Tuesday, May 24, 2011

Do You Use Animoto With Students Under 13 Years Old?

Photo Courtesy of MorgueFile User mzacha
There is no doubt that multimedia creation is an engaging activity for students who have grown up in a world saturated with video games, MP3 players, and videos and music everywhere they turn on the Internet. I am researching a few Web 2.0 tools that teachers in my district want to use with students. One of them is Animoto, a multimedia video creation tool. I've read a great deal about Animoto in the past couple of years and even seen presentations on its use at education conferences. I must admit, I've never used it myself, but the videos created with it are pretty snazzy.

Part of my research into Animoto included looking at the site's Terms of Service. I could not get past this glaring detail as I thought about using the site with K-5 students (generally ages 5 - 11 in the US):
You must be 13 years of age or older to be a User of the Site. By continuing to use the Site, you are warranting that you are at least 13 years old and you have the authority to enter into these Terms of Service. If you do not agree with these Terms of Service, immediately stop using the Site.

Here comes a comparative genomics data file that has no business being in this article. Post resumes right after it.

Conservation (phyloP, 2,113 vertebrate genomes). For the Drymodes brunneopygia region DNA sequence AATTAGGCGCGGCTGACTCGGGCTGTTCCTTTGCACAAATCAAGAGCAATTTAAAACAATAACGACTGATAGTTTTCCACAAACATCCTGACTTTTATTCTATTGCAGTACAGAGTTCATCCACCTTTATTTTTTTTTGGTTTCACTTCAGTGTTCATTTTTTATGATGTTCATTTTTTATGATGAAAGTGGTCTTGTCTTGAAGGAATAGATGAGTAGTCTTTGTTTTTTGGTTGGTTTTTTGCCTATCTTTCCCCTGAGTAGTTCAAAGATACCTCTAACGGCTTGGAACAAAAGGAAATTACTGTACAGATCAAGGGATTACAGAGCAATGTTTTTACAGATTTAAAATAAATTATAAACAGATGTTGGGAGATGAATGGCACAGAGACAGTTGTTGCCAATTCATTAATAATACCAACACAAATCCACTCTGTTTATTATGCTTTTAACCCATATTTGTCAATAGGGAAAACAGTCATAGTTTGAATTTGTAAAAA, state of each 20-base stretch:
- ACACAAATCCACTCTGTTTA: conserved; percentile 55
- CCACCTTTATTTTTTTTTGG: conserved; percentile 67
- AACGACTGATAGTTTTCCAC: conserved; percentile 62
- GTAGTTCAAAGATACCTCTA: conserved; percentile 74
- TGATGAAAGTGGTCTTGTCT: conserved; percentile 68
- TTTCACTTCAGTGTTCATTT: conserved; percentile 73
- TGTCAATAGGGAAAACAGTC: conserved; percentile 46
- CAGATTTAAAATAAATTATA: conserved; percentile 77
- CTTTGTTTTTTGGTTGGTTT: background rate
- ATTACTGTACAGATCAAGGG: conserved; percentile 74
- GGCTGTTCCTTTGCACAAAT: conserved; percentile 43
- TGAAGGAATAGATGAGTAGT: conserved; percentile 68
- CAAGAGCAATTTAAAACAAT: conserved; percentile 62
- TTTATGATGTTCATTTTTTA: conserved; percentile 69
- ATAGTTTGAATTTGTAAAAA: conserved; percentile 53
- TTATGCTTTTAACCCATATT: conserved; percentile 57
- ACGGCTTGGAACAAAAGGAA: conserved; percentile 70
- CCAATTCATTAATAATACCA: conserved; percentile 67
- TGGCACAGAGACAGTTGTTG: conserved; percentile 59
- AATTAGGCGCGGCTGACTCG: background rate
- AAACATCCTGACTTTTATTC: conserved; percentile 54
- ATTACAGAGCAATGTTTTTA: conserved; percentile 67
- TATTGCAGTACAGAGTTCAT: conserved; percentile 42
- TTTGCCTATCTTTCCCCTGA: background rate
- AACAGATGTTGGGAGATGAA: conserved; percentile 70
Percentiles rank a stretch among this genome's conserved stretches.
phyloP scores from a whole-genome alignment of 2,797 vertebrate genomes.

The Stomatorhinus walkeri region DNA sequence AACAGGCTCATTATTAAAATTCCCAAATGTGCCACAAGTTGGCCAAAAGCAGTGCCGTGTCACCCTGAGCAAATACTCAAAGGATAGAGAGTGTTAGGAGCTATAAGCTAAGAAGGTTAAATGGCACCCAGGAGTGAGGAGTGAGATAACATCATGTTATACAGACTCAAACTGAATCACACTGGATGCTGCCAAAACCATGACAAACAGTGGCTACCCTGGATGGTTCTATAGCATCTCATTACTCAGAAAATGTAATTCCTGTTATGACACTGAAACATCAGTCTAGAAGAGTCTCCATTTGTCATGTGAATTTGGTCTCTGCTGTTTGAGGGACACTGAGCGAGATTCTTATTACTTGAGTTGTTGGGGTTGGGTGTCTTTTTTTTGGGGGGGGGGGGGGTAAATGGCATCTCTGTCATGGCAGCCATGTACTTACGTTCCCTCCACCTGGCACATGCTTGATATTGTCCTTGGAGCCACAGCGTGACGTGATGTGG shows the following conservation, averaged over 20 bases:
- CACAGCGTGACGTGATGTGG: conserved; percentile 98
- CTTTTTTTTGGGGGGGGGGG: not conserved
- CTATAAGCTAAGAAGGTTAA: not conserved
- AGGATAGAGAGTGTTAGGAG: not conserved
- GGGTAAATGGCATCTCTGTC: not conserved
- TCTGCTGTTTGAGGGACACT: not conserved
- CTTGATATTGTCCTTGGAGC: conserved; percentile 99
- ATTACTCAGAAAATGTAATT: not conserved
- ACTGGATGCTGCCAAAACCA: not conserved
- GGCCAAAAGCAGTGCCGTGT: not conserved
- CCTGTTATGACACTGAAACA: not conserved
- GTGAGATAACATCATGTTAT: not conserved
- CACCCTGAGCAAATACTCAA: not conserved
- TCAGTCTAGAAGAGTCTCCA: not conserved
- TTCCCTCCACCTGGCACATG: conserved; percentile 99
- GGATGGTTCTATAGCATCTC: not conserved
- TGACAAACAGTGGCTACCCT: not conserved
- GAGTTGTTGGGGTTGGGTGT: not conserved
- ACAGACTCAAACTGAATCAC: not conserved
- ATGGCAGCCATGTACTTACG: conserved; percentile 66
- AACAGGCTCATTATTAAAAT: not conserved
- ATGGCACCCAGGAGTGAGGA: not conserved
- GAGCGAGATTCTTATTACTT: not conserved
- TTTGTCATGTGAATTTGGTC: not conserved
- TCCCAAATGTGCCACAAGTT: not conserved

There is not even a "with parental permission or consent" clause in Animoto's Terms of Service.

Since Animoto has an Animoto for Education site and I've seen the site recommended regularly at conferences and on edtech blogs and websites I read, I thought surely there might be an exception for the education focused branch of the service. But, when I searched the help forums, I found out quite the opposite was true. You can read for yourself the answers to these two questions from the Animoto forums, which confirm that Animoto's policy applies even to education use:

So, what are your school's or district's policies on the use of Animoto, or really any web tool, that according to the site's Terms of Service should not be used with children under 13 years old? 

And if you do allow students under 13 to use such sites, how do you reconcile that decision with the fact that you expect students and teachers to follow your own district policies, whether they be technology acceptable use policies or general school/district rules and policies? 

Please post your answers in the comments. I look forward to the conversation!

NOTE: You can post a comment anonymously if you have used Animoto with students under 13 and want to share your thoughts on it but don't want to identify yourself.